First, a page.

Reservoir Sedimentation Data in South-Eastern Australia reservoirs, although at times surveys were not completed or documented if the initial results demonstrated minor Abstract (< 5,000 Ml) in N.S.W. and South or negligible sedimentation . D etailed Some smaller reservoirs in Australia Australia (e .g. Morse and Outhet 1986, and reliable survey information was have filled to the brim with sediment, Moore 1990). However, none of the obtained from files of the R WC for rendering them worthless. Larger reser- large r reservoirs 111 so uth-eas tern eight Victorian reservoirs (see list of voirs have not suffered the files in the bibliography) same fa te, which is due, in and the map (Figure 1) . E Lake Hllne A Cairn Curran ReeerYolr part, to the large capacity of The data for each of the F MeH:on R111ervol r 8 Elldon Reservoir the reservoirs in question, as rese rvoirs are presented G Pykes Creek Reservoir C Glenmaggie R11trvok 0 Laan.coorie R1Mrvoir H Roddands ReletVOir well as the lower sediment below in graphical form yields produced by the (Figures 2 & 3). larger ca tchments. Thi s For a number of the paper reviews sedimen t reservoirs shown in Figure E~ deposition into eight large 2, there is more than one Victorian reservoirs, sediment yield given, D 8 A H showing that sediment indicating ' that more than yields are typically less than one survey was carried out S0t.km -2 .yr -l into large at that particular reservoir. N reservoirs. However, in T emporal sediment yield t some circumstances sediment patterns are illustrated in o soi.m L--J yields to a reservoir can be Figure 3, where sediment high. Enhanced yields are yield data for four reserFigure 1 Location of RWC reservoirs with sed iment survey data ca used by in-stream gold voirs is graphed over time. mining, run-off following The data presented in fires in steep catchments , run-off from Australia appear to have recorded the two figures indicates two things. unu sually erosive ca tchments, and substantial capacity losses in the past The first is that sediment yields from finally , from sand slugs, from historic (e.g. AWRC 1969 , Outhet 1991). In the eight Victorian reservoir catchcatc hment erosion , moving down this pap er sedimentation rates and ments have, for the most part, been less stream networks. sediment yields for eight Victorian than 50 t.km-2 .yr-1 . However, four of reservoirs are investigated to determine the catchments have produced sediment Introduction average sediment yields, but also yields in excess of 50 t.km- 2 .yr-1, T here are over seventy reservoirs in circumstances in which sediment yields sustained over varying periods of time. Victoria with walls over Sm high , with can be unusually high . The RWC (RWC file 60/40489), and researchers such as Walling and at least forty-two of these being defined W ebb (1983), designate sediment yields as large storages (DWR 1989). With Reservoir Sedimentation Data the recent restructuring of the water Until its demise in 1995, the Rural ofless than 50 t.km- 2 .yr- 1 as low. Thus, the R WC data indicate that sediment industry in Victoria, responsibility for W ater Corporation of Victoria (R WC) many of these reservoirs is passing to was responsible for managing most of yields from large catchments in Victoria and south-eastern Australia are typically new organisations. An issue that may the State's large water supply reservoirs. concern these new owners is sedimen- The R WC monitored reservoir low. Sediment yield of this magnitude tation in their water storages. sedimentation in many of their reser- is also supported by data from large reservoirs in N.S.W. (Outhet 1991). Reservoir sedimentation can prove to voirs using the Rangeline T echnique. It is important for reservoir managers be an extremely costly problem. Not This technique involves surveying preonly does sedimentation reduce water defined "silt lines" within a reservoir, to appreciate that high catchment to determine the depth of sediment erosion rates seldom transla~e into high storage capaciry, but it can also reduce water quality and damage outlet works, rates of reservoir sedimentation in large depo sited in the re servoir b etwee n seriously impacting on the useful life surveys. This volume could then be SE Australian catchments. It is well and economic viability of a reservoir converted into a sediment yield per- known that ero sion rates in many (ICOLD 1989, M eadowcroft 1992) . unit-catchment area. Victorian catchments have been high Serious sedimentation problem s have Since the 1930s silt-lines have been since European settlement, with been recorded in small reservoirs surveyed on many of Victoria's larger dramatic gullying and erosion of the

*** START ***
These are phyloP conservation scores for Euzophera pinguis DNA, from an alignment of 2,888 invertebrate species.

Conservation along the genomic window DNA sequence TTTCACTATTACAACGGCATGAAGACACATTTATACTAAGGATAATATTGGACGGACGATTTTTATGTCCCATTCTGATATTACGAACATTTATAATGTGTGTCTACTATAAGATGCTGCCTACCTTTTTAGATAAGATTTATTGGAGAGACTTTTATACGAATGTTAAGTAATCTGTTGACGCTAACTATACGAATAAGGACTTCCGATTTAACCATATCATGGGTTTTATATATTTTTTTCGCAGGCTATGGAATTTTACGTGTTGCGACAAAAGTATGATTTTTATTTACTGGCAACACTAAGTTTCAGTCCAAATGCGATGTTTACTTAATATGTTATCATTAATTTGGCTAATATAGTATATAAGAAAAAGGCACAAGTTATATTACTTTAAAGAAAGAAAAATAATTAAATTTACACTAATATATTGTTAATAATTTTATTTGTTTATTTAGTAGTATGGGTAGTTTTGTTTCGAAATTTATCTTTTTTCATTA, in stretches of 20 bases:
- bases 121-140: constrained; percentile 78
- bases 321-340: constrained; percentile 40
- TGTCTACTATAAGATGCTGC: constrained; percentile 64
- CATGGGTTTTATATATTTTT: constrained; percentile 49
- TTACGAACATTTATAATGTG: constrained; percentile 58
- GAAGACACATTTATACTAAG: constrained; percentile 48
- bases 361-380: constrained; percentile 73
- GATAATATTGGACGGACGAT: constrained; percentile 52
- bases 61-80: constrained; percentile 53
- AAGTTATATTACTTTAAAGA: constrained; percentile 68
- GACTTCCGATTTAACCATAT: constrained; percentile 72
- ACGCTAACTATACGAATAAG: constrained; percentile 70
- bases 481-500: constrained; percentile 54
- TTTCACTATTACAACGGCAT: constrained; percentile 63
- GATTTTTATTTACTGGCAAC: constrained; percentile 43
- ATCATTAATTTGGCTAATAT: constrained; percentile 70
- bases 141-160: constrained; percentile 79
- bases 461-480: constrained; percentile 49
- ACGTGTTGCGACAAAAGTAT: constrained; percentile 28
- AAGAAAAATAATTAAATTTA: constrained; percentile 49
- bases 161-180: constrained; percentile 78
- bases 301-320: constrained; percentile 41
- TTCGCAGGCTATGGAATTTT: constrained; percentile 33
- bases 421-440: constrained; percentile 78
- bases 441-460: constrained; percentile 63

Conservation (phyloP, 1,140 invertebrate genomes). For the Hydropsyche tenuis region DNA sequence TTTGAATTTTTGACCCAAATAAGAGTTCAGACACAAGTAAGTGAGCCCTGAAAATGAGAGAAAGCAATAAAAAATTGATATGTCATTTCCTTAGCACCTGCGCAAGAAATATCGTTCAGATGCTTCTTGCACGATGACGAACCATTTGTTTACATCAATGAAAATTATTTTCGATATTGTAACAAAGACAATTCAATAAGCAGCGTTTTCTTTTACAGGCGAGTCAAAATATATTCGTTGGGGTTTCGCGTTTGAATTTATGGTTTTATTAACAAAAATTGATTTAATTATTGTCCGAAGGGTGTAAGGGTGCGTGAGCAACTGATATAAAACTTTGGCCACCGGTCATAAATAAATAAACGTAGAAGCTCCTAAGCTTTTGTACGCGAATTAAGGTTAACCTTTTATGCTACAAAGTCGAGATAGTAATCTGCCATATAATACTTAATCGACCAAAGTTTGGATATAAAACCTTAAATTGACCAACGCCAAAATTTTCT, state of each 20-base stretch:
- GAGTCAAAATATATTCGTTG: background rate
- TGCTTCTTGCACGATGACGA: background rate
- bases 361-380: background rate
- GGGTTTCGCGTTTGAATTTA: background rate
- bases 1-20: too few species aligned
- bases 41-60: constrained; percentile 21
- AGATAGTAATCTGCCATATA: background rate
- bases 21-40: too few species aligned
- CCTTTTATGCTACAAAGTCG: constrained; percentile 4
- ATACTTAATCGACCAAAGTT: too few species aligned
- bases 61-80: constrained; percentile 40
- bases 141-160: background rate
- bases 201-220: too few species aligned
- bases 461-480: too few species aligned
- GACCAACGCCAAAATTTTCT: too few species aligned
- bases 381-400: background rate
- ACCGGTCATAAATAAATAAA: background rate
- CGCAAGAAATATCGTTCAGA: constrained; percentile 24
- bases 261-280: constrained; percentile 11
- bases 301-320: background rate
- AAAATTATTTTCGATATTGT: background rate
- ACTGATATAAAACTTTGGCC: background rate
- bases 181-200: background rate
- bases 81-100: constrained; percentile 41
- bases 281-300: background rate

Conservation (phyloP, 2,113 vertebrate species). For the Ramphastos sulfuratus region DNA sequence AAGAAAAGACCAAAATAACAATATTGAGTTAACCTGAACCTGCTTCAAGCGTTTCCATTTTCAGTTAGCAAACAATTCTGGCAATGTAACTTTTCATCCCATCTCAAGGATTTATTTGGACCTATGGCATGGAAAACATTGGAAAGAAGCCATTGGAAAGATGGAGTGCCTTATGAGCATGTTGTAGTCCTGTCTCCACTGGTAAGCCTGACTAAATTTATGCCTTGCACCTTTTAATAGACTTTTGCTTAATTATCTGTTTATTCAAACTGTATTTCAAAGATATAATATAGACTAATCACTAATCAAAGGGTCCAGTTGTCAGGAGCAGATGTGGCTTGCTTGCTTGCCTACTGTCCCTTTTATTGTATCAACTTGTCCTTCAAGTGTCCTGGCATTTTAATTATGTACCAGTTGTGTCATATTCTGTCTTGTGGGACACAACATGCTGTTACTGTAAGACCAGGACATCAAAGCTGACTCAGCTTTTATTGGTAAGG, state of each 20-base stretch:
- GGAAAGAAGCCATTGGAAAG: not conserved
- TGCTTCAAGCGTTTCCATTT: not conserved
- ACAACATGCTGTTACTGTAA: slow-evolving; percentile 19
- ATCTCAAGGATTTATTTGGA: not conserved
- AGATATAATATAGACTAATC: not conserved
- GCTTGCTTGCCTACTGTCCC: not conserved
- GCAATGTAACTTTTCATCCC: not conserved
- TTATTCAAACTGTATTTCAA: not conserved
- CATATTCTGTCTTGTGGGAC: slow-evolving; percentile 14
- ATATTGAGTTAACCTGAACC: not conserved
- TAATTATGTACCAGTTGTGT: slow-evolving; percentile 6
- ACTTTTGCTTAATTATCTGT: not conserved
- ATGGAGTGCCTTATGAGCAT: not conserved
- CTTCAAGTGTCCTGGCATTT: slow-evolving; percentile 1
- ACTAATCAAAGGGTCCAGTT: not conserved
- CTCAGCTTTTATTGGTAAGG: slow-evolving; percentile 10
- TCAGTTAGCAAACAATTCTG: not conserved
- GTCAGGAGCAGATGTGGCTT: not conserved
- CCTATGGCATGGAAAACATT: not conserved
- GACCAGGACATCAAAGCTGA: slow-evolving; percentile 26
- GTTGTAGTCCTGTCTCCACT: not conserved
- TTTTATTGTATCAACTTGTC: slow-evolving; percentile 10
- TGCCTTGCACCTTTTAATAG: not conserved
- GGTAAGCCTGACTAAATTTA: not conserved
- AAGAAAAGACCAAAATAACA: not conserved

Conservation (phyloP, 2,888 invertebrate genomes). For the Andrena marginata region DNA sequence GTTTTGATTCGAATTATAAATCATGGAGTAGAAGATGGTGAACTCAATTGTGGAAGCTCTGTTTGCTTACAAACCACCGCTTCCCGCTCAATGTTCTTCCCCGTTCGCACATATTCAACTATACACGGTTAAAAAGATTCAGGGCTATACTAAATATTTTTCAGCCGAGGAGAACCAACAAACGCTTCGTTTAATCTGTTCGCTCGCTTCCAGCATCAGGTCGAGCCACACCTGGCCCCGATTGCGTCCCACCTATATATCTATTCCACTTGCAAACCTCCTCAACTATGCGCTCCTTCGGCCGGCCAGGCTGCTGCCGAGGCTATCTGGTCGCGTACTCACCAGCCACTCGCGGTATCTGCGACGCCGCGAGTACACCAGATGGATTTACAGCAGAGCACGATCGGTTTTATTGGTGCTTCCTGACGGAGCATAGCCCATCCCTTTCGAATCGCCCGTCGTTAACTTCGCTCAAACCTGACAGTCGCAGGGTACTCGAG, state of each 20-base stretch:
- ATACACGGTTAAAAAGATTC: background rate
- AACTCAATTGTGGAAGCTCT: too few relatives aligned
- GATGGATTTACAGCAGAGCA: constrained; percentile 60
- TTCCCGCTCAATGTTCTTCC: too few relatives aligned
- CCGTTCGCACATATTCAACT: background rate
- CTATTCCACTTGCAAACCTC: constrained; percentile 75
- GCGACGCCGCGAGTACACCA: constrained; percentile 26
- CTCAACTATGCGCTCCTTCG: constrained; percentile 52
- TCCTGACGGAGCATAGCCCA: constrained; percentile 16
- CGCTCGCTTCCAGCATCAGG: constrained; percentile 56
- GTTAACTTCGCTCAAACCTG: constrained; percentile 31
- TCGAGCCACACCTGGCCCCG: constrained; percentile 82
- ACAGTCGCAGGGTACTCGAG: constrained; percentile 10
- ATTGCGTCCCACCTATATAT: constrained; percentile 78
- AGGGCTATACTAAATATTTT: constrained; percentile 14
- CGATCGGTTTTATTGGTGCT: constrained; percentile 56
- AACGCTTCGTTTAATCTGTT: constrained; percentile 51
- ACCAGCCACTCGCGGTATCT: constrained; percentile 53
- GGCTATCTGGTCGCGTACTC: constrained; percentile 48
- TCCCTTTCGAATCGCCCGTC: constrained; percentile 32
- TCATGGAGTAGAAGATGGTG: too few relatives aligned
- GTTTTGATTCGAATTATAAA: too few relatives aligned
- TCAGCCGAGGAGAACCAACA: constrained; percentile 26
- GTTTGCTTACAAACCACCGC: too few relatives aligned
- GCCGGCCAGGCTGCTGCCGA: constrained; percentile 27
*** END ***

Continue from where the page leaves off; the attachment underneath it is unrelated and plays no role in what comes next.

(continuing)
J Davis, I Rutherfurd, B Finlayson